Asia: Second generation biofuels cut carbon emissions in China, India and Sri Lanka
Across Asia, Unilever factories are experimenting with biomass- fuelled boilers to cut carbon emissions and provide additional sources of income for communities.
From waste to fuel
At its Hefei factory in China's Anhui province, Unilever is using agricultural waste as a fuel in the manufacture of laundry powder. Straw, corn stalk and even peanut shell-powered burners are cutting carbon emissions by 15 000 tonnes annually – 32% of total site emissions – while reducing fuel costs by 50%.
Anhui is an agricultural province that produces a surplus of hay. Previously farmers burnt the straw and used the ash as a source of nutrition for their soil, but large-scale burning caused severe air pollution and even interfered with local flights. Strict emissions controls at the factory mean air quality is protected and the ash, once produced, is used to make bricks.
The Hefei boiler uses technology developed by our factories in India, where we first started harnessing agricultural waste products for fuel. There we use groundnut shells, bagasse (fibrous waste from crushed sugarcane), sawdust, coconut shells and cashew kernels. None of these has an alternative use but they have a high calorific value, meaning they make excellent fuel. Energy costs have fallen by 30% at the three factories using biofuels: Chiplun, Maharashtra and Pondicherry. The results are so successful that plans are in place to extend the scheme to other factories across the country.
The savings are being replicated elsewhere too. In Sri Lanka, coconut shells and sawdust are being burnt to generate steam in the country's first biomass-powered boiler at our foods factory at Agrapatna. The move means that 85% of the energy used by the factory will come from renewable sources, while SOx emissions will be cut by 80%. It is also creating new jobs for between 50 and 75 people who are needed to source and collect the waste materials, which, if left uncollected, can pollute local land and water sources. In June 2009, Unilever Sri Lanka received the Green Jobs award under the climate change category from the Sri Lankan Ministry of Environment & Natural Resources for its use of renewable energy.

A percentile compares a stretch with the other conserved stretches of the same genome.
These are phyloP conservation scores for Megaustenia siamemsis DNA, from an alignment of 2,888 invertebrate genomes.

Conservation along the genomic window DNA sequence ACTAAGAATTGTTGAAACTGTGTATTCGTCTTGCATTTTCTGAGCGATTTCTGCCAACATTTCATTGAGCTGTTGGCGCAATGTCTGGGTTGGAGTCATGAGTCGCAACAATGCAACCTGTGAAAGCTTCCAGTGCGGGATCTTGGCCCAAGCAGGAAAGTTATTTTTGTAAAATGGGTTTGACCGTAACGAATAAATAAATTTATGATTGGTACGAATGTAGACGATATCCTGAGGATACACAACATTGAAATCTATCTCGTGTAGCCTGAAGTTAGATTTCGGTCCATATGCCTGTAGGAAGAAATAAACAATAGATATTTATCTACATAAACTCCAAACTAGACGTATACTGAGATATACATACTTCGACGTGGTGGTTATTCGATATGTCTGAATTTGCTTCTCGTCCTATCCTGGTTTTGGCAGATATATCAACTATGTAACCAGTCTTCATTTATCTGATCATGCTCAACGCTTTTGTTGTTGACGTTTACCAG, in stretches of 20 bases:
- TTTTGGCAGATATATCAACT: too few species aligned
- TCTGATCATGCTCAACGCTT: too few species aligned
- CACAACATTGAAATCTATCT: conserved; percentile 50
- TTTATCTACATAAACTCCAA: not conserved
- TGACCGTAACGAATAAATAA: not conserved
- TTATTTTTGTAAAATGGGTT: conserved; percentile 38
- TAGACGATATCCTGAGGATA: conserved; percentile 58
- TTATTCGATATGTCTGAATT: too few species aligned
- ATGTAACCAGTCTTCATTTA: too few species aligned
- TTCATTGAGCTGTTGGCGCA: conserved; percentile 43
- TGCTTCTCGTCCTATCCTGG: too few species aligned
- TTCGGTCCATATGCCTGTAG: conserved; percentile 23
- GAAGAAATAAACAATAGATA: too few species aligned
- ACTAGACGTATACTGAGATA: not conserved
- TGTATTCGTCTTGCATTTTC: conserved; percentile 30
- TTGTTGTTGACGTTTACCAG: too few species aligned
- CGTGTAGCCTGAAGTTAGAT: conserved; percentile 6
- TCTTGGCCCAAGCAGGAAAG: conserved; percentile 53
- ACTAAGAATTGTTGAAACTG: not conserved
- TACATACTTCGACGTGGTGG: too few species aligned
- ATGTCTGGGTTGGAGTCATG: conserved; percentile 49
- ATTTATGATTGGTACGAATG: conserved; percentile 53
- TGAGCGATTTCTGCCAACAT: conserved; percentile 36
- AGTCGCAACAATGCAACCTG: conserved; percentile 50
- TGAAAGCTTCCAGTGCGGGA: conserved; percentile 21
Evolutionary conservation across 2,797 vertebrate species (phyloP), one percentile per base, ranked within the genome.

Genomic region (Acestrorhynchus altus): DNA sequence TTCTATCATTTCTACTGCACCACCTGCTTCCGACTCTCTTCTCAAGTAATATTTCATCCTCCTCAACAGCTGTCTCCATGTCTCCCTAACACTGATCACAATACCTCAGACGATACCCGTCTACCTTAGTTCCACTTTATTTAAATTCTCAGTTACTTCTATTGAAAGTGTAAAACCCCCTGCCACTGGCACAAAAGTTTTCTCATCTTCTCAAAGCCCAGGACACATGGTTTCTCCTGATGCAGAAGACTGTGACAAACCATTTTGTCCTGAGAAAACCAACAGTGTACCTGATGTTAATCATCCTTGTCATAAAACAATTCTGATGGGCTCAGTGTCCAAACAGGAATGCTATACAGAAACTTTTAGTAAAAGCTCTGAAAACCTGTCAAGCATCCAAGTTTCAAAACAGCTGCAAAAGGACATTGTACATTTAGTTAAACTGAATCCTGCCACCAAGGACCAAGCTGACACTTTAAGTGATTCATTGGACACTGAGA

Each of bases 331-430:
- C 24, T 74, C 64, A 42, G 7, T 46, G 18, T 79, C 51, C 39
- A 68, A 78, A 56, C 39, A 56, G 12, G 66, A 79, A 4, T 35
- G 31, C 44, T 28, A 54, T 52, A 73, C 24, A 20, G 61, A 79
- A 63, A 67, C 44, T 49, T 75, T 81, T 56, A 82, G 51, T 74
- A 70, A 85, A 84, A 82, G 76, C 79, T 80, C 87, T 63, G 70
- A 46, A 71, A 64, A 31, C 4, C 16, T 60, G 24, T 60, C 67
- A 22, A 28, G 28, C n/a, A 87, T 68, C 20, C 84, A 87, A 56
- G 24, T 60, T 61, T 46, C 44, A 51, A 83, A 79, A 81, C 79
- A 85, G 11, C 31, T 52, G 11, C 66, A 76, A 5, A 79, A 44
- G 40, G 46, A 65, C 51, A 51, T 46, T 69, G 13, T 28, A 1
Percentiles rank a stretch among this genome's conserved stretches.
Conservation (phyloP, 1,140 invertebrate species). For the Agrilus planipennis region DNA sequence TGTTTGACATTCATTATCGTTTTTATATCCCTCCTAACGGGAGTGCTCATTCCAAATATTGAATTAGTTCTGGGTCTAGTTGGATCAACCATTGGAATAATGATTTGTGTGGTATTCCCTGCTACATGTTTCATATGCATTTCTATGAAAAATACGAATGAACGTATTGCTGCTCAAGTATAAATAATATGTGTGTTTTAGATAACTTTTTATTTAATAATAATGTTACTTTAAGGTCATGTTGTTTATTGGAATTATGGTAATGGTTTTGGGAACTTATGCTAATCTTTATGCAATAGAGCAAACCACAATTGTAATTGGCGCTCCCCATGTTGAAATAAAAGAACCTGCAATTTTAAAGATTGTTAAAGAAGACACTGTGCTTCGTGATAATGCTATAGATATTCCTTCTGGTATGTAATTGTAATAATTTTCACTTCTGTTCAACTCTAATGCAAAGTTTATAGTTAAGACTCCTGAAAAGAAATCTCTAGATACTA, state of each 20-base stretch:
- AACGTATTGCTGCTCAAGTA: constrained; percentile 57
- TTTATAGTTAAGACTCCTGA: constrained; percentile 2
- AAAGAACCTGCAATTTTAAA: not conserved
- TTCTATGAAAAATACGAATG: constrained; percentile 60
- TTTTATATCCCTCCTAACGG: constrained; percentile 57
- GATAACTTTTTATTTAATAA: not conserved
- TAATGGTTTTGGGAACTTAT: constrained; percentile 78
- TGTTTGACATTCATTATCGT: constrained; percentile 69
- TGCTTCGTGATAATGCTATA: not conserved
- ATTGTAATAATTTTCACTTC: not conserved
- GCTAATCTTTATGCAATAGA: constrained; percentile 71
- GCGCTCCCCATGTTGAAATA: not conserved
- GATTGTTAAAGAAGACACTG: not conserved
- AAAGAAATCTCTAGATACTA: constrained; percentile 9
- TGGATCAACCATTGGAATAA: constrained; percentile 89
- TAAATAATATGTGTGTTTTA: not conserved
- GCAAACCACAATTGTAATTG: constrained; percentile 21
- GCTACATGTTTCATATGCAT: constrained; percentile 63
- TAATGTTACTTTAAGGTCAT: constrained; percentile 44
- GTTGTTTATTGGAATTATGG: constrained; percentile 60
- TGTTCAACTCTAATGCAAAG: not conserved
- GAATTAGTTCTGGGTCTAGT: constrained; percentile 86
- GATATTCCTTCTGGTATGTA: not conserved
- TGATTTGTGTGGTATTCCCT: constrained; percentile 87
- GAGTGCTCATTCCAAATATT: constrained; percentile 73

Biofuels & renewable energy use
Unilever has long used alternative and renewable fuels at factories across the world. At our Lipton tea estate in Kericho, Kenya, over 95% of the energy used is from renewable sources. Elsewhere in Africa, factories in Ghana, South Africa and Tanzania have begun using biofuels in their manufacturing processes.
In 2009, 15.8% of the total energy used by our sites worldwide came from renewable sources. Of this, 9.1% came from on-site initiatives such as burning fuel crops, wood from managed plantations and waste materials.
Unlike first-generation biofuels, second generation biofuels use non-edible plant residues and therefore don’t compete with crops for food supply. For more information on our position regarding first and second generation biofuels, see Renewable energy & biofuels.